Know the K9s: RCPD’s Police Service Dog Vito

RAPID CITY, S.D. – Three officers at the Rapid City Police Department have twice as many legs as the rest, and they all work hard to help their handlers pull drugs and violent offenders off the streets.

K9 Vito in patrol carK9 Vito is four years old, a Belgian Malinois from Croatia and Germany. He’s led by Senior Officer Garrett Mastin.

“Vito has been with the department for two-and-a-half years. I’ve been in the department for six years,” he says.

Working as a K9 handler requires extra time, training, and efforts, both at work and at home, as Officer Mastin explains.

“Just like any process of getting hired for a specialty, you have to go through a hiring, performance review, an oral board, just like you’re applying for a new job within the job you already have.”

The duo completed months of additional training before hopping into the patrol car together, and continues to train weekly.

All of the K9 handlers are also cross-deputized.

Officer Mastin says that this gives them “the ability and authority to go into Pennington County and assist our joint agencies, which is really helpful because we do actually get a fair amount of calls in the county, helping the Sheriff’s Department, and what other criminal activities are afoot, we can assist them.”

Each dog is different and has strengths and weaknesses, just like people do.

“Vito is really good at drug detection. It’s one of his favorite things to do. He’s also pretty good at working apprehensions and tracking,” Officer Mastin says.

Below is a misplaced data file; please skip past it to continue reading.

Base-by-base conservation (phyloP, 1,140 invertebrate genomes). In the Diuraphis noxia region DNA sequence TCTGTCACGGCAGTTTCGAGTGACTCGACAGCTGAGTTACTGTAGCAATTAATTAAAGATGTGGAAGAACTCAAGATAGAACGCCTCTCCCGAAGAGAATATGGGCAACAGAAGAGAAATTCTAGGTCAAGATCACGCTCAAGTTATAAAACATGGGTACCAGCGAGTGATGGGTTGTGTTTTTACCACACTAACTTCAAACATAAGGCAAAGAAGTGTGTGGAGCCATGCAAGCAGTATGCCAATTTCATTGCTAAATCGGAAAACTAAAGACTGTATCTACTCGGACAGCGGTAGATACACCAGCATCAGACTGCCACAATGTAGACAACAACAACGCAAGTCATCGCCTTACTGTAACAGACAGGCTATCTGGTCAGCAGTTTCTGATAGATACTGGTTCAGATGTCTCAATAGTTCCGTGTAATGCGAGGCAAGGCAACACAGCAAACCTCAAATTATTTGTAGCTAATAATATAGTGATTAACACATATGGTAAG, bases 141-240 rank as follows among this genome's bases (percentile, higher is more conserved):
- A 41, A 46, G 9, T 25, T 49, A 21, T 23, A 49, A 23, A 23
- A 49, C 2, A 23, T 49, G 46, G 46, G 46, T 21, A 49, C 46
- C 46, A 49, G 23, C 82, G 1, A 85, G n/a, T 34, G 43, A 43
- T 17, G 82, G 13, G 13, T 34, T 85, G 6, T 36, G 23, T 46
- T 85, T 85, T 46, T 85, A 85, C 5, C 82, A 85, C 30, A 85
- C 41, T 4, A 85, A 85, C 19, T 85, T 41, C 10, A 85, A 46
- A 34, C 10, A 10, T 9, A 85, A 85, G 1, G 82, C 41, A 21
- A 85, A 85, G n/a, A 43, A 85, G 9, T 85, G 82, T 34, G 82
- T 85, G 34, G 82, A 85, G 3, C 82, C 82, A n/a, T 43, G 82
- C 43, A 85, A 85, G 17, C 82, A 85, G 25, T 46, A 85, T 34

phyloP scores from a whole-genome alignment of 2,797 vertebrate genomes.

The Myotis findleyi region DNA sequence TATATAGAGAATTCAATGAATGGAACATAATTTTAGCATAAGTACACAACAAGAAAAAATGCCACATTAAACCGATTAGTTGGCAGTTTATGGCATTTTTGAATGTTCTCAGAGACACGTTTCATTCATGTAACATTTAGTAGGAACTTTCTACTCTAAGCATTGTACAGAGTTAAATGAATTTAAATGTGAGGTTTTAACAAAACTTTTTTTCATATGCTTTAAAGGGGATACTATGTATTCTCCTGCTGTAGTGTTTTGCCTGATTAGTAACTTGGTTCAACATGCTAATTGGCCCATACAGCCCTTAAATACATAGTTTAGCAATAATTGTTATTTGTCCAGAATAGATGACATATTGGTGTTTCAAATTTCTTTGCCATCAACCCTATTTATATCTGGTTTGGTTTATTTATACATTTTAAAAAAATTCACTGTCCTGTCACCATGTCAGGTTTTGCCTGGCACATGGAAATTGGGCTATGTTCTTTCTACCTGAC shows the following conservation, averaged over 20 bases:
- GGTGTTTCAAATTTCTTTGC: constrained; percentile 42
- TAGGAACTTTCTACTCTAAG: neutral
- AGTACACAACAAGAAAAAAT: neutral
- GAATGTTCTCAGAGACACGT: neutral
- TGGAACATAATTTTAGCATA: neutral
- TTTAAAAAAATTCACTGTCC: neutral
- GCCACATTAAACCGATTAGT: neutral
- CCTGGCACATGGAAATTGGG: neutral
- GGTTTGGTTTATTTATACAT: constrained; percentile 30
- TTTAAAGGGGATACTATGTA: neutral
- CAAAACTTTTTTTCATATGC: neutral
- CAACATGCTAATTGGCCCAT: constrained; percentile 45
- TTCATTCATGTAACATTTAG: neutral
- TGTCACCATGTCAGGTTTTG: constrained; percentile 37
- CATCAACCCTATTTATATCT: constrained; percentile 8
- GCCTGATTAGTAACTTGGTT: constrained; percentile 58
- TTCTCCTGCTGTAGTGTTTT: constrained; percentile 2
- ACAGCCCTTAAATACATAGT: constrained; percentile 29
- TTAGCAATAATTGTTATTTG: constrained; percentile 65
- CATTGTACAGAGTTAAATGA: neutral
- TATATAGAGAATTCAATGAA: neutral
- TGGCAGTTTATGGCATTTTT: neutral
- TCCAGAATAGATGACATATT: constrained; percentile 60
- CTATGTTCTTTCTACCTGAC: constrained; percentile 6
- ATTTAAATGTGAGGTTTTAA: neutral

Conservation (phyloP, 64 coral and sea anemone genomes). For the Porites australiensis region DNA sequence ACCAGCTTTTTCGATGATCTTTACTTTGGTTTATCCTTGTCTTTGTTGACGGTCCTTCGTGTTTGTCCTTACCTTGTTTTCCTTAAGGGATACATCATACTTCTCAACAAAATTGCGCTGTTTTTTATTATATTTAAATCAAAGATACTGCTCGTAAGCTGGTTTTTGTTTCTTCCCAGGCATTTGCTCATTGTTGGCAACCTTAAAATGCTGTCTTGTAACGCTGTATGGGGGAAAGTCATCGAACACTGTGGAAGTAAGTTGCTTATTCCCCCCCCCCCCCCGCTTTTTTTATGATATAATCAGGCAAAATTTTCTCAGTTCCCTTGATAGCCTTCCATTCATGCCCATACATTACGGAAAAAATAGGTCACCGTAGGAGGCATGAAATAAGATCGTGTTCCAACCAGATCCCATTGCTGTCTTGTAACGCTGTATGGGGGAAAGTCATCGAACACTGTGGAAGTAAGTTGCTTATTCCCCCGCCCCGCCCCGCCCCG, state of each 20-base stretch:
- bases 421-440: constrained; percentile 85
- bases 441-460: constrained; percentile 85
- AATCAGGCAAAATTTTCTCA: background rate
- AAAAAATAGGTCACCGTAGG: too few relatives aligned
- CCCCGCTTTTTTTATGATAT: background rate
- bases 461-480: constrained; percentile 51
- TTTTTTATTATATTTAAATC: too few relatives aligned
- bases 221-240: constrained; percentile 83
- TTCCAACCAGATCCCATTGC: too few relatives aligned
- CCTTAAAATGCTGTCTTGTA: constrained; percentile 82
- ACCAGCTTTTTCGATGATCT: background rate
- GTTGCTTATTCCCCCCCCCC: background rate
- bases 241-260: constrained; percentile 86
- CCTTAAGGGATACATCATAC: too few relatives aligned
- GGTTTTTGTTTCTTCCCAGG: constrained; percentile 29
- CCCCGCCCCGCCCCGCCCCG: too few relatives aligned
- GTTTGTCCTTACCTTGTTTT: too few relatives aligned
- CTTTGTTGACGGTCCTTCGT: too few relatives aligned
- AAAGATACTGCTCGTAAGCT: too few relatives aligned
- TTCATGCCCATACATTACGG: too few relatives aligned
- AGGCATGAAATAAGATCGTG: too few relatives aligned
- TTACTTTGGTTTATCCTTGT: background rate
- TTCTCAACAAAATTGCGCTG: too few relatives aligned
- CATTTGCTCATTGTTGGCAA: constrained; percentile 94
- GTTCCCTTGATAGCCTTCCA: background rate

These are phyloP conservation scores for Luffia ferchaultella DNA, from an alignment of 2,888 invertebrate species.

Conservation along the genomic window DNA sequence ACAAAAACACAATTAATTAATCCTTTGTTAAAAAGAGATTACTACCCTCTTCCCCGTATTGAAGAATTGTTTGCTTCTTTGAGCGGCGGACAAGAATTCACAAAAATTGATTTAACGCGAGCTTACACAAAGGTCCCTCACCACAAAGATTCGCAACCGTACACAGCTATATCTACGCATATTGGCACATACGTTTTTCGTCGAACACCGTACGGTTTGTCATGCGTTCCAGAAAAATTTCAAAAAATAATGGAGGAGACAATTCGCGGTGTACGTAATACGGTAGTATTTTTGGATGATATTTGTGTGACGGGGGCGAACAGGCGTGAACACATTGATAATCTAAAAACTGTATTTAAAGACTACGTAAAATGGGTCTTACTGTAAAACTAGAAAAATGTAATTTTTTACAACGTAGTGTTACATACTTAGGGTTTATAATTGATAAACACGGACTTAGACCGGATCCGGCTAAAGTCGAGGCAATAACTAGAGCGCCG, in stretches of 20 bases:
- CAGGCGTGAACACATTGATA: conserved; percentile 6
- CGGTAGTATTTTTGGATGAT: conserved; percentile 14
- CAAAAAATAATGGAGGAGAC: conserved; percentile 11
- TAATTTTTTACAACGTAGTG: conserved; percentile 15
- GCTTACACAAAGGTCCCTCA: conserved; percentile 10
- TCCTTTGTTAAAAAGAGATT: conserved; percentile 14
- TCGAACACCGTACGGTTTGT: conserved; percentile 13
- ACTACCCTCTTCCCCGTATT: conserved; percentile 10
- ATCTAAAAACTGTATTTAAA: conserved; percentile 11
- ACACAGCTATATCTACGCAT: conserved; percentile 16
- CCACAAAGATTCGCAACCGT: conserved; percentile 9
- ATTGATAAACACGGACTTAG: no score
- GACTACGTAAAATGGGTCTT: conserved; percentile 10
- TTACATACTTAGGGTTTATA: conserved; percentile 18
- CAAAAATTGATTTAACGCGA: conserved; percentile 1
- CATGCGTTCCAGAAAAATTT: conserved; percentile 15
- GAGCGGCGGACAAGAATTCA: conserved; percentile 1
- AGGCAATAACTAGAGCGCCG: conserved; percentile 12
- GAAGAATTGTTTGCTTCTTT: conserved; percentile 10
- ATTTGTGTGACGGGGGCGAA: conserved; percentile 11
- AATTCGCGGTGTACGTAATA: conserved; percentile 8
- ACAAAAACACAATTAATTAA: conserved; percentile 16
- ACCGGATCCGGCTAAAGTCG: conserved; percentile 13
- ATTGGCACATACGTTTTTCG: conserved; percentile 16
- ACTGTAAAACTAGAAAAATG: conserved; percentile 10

K9 Vito sitsOnce he’s out of the patrol car and at home, Officer Mastin says Vito is a totally different dog – but just as good of a companion.

“He’s got an on/off switch. So he just becomes a puppy at home. He plays with the other dogs, he wants to snuggle from time to time, which even shocks me every once in a while because he is just a normal dog, but when he comes to work, he’s all business.”

The duo also jumps into action during Special Response Team callouts.

“I’m an entry operator for the Pennington County Special Response Team,”Officer Mastin explains. “Essentially we have individuals that go inside the buildings or do the hands on approach in close quarters, searching buildings and rescue elements.”

K9 Vito jumpsHe says that Vito adds some strong senses to the scene in a situation where a few sniffs could make all the difference.

“Having a K9 on the SWAT team is extremely helpful because we’re able to be able to search larger areas, especially if it’s an outdoor area, search buildings, which we use them as a locating tool or apprehension tool, which increases officer safety, public safety…their ability to smell is tremendous, and using their senses to our advantage gives us a little bit of a tactical advantage, whereas if we just had to go in and do it on our own, human senses just can’t compare to what a K9 can do.”

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